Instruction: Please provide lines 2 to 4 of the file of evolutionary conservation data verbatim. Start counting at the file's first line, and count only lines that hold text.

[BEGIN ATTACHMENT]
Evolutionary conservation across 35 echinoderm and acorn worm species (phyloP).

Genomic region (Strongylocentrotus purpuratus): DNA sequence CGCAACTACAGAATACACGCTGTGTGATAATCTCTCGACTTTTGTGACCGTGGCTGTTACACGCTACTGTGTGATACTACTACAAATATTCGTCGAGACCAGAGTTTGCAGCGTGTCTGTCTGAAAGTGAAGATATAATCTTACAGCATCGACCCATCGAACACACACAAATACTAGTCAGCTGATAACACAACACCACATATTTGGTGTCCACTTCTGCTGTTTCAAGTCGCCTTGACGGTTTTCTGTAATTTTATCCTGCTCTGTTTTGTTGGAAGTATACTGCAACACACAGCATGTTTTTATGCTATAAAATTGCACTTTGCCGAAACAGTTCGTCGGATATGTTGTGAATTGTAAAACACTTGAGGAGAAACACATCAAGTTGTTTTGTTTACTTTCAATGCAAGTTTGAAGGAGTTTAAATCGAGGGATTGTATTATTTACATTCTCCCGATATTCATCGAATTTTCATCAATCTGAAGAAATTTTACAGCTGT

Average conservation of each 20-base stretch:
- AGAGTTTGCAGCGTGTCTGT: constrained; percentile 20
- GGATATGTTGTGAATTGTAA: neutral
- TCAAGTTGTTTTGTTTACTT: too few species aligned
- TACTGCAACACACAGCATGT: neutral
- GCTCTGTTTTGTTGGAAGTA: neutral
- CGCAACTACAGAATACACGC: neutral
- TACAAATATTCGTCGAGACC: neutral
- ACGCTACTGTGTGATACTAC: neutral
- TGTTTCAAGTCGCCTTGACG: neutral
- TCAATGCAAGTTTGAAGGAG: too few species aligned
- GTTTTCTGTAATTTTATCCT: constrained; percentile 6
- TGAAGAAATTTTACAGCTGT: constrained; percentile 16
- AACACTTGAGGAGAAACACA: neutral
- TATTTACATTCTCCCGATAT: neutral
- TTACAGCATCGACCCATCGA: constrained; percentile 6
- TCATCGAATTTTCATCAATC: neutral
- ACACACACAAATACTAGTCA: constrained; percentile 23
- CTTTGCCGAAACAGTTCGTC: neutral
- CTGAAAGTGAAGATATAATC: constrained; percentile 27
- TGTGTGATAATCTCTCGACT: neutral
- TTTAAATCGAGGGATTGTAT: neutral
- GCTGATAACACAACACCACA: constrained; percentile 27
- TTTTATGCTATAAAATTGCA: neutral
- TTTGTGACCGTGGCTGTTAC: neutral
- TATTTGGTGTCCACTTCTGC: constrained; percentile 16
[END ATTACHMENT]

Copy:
Genomic region (Strongylocentrotus purpuratus): DNA sequence CGCAACTACAGAATACACGCTGTGTGATAATCTCTCGACTTTTGTGACCGTGGCTGTTACACGCTACTGTGTGATACTACTACAAATATTCGTCGAGACCAGAGTTTGCAGCGTGTCTGTCTGAAAGTGAAGATATAATCTTACAGCATCGACCCATCGAACACACACAAATACTAGTCAGCTGATAACACAACACCACATATTTGGTGTCCACTTCTGCTGTTTCAAGTCGCCTTGACGGTTTTCTGTAATTTTATCCTGCTCTGTTTTGTTGGAAGTATACTGCAACACACAGCATGTTTTTATGCTATAAAATTGCACTTTGCCGAAACAGTTCGTCGGATATGTTGTGAATTGTAAAACACTTGAGGAGAAACACATCAAGTTGTTTTGTTTACTTTCAATGCAAGTTTGAAGGAGTTTAAATCGAGGGATTGTATTATTTACATTCTCCCGATATTCATCGAATTTTCATCAATCTGAAGAAATTTTACAGCTGT

Average conservation of each 20-base stretch:
- AGAGTTTGCAGCGTGTCTGT: constrained; percentile 20